What you must do if you suspect illegal activity in your business
Aziz Rahman, of award-winning business crime solicitors Rahman Ravelli, outlines the importance of the correct approach to investigating suspicions of business crime.
If a business suspects that a crime is being carried out against it – or even on its behalf, in cases of, for example, bribery and corruption – those suspicions must be investigated thoroughly.
If investigations indicate that crime has occurred, a business has three options:
- Report the matter to the police.
- Start civil proceedings against the person believed to have committed the offence, in order to recoup any losses.
- Bring a private prosecution, under the Prosecution Offences Act 1985, against that person.
A private prosecution gives you more control over proceedings than a police investigation, can often cost less than civil proceedings and can deter other would-be offenders.
Civil proceedings, however, can be brought while also reporting the matter to the police or bringing a private prosecution.
Before any option is chosen, the suspicions must be assessed by someone experienced in conducting thorough, informed internal investigations. This requires legal expertise and an ability to unearth evidence to get to the truth.
Whether it be theft, fraud, bribery, false accounting, money laundering or any other white-collar crime that is uncovered upon investigation, you need to know the course of action that will secure the best outcome for you and your business.
This requires a knowledge of business crime law; which is challenging, as it has been subject to much change recently. For example, the past year alone has seen two landmark court decisions affecting what internal investigation documents must be handed over to the authorities if a criminal investigation begins.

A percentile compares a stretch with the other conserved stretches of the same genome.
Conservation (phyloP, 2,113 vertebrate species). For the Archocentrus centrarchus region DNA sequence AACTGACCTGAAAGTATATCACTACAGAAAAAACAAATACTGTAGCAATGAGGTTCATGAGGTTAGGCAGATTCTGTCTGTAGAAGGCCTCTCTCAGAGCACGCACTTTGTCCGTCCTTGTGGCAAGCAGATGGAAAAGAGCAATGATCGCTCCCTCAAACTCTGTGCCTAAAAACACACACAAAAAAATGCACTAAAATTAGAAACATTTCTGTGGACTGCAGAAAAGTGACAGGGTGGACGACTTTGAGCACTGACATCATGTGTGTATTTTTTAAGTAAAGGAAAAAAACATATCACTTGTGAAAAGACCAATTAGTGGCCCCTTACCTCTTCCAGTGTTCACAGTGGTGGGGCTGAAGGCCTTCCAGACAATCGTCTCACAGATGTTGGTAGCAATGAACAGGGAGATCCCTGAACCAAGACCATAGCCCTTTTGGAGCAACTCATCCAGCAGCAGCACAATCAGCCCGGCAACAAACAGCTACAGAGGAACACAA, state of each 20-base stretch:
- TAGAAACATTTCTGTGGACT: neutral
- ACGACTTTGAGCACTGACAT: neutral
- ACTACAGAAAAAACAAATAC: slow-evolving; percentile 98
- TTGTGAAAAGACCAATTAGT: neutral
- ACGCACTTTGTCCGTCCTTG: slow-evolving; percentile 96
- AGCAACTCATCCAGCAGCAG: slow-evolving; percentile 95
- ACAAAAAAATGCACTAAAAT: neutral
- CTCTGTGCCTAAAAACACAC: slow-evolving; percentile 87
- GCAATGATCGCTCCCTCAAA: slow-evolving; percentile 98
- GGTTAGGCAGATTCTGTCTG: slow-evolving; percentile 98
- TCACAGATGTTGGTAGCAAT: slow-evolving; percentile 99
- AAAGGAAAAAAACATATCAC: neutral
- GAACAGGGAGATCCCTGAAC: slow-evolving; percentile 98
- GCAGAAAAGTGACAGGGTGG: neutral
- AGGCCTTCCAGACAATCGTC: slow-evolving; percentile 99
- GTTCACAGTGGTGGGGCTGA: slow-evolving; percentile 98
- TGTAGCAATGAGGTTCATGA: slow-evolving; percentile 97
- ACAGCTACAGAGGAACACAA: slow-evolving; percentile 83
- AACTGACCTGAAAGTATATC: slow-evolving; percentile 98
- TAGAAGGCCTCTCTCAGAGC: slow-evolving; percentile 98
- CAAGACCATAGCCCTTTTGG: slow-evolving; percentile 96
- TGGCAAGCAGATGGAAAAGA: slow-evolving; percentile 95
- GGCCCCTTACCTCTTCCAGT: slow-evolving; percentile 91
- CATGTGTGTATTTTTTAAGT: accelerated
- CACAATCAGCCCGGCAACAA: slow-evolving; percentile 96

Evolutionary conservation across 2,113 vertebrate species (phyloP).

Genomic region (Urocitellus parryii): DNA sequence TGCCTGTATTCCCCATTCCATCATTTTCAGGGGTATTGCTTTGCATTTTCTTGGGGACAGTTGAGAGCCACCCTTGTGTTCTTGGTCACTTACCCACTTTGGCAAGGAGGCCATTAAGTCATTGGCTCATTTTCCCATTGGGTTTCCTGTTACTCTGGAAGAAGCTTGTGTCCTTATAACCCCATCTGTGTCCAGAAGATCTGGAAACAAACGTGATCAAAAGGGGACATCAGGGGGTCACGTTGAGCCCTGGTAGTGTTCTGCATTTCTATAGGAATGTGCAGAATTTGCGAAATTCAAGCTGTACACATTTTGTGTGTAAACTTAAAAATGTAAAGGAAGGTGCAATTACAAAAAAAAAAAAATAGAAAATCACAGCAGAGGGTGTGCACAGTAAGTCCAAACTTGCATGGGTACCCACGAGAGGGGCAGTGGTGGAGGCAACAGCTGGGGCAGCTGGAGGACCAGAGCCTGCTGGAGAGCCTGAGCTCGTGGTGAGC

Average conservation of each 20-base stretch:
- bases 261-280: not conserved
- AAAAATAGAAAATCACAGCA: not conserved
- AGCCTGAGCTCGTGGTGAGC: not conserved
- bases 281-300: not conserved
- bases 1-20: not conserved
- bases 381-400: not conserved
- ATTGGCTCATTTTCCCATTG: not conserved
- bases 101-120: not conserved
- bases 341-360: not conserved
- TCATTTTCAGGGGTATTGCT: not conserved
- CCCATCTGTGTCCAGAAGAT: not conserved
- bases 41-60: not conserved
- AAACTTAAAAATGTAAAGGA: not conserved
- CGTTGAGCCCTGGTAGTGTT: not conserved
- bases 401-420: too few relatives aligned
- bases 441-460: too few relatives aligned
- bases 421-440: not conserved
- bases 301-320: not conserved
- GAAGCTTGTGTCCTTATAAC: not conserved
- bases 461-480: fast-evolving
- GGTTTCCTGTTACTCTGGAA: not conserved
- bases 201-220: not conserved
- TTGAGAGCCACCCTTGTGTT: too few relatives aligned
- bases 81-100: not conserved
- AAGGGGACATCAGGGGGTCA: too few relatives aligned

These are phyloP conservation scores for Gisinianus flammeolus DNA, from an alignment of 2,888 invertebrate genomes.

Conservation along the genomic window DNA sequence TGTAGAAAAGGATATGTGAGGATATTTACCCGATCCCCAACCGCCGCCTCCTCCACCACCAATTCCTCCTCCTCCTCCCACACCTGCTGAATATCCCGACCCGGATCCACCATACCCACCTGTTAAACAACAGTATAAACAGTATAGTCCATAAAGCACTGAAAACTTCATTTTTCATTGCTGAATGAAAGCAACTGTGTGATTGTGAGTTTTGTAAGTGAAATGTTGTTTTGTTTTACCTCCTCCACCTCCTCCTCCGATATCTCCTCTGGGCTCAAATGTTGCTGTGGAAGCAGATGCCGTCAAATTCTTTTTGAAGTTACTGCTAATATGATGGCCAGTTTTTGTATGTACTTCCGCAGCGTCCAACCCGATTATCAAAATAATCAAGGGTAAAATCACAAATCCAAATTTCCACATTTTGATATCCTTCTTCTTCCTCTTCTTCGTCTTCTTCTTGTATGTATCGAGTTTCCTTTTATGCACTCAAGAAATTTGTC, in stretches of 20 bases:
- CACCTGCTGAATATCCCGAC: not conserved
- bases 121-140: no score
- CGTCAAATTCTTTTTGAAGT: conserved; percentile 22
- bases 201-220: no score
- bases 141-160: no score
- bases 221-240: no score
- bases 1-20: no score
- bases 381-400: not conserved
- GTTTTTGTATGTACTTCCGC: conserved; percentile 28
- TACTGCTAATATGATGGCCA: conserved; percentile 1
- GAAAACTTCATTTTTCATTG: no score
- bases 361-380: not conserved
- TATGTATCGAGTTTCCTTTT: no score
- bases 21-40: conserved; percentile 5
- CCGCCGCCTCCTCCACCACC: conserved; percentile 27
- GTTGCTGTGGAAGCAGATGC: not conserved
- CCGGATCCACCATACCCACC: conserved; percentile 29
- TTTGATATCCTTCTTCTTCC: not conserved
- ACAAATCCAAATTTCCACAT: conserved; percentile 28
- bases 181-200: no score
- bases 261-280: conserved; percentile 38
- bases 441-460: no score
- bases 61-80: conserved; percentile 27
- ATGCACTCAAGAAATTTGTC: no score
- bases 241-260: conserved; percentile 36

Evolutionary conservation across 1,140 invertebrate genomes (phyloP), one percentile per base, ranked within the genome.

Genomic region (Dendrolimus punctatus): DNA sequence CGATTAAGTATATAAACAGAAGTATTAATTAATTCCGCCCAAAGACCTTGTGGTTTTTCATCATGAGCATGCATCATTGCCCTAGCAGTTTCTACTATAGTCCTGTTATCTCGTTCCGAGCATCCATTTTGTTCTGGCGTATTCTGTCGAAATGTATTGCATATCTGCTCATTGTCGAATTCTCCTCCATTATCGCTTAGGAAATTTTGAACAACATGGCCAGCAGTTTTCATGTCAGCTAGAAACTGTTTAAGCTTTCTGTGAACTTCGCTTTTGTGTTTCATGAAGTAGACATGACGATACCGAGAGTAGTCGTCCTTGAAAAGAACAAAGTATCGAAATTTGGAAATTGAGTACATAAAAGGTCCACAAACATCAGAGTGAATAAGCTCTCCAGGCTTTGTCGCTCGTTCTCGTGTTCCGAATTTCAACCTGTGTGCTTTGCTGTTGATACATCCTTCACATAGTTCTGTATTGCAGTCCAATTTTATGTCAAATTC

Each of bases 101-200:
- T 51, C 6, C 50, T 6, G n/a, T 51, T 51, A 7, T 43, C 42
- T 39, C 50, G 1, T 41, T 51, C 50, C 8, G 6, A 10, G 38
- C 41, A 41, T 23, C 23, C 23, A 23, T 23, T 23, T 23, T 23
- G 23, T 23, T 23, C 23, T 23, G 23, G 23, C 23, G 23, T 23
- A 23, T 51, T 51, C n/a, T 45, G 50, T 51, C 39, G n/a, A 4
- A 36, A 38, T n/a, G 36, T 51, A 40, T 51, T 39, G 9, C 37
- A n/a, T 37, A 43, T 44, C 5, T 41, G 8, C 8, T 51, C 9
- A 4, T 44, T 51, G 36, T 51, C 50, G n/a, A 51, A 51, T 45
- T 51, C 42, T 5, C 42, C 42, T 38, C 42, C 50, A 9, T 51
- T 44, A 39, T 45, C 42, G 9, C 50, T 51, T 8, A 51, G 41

An important recent development is the deferred prosecution agreement (DPA); which involves a company admitting it has been involved in criminal behaviour and agreeing to meet certain conditions to avoid being prosecuted.
Such conditions can include changing working practices or staff, paying fines or introducing measures to prevent future wrongdoing. If the company meets these conditions for a set period, it avoids prosecution. If it does not, it is prosecuted. Both deciding to seek a DPA and negotiating the terms of one can be finely-balanced situations.
Earlier this year, Rolls-Royce secured what most observers regarded as a very favourable DPA following a Serious Fraud Office (SFO) investigation into bribery allegations. Once the allegations were uncovered, Rolls-Royce’s efforts to put right the wrongs led to the SFO granting the company a DPA: showing how the right course of action can persuade the authorities not to prosecute.
It may be the case that investigating suspicions of an individual’s wrongdoing reveal that the criminal activity implicates the company. For example, an employee may have used bribery to secure contracts.
Such circumstances require legal advice regarding how to deal with the individual, how to report it to the authorities and how to introduce measures to prevent it happening again.
If investigations do uncover criminal activity that implicates the company as a whole, self-reporting this wrongdoing to the authorities may be the only logical course of action. Managing the way this is done can be the difference between being prosecuted and not prosecuted and affect the severity of any penalties imposed.
How long it took management to report the criminal behaviour, whether the authorities would have discovered it anyway, measures that were in place to prevent wrongdoing and how swiftly the initial suspicions were investigated by the firm are all factors considered by the authorities.
There are numerous reasons, therefore, why each company must take advice on how to proceed as soon as any suspicions are raised.
Aziz Rahman is founder of Rahman Ravelli; a top-ranked business crime law firm in national and international legal guides.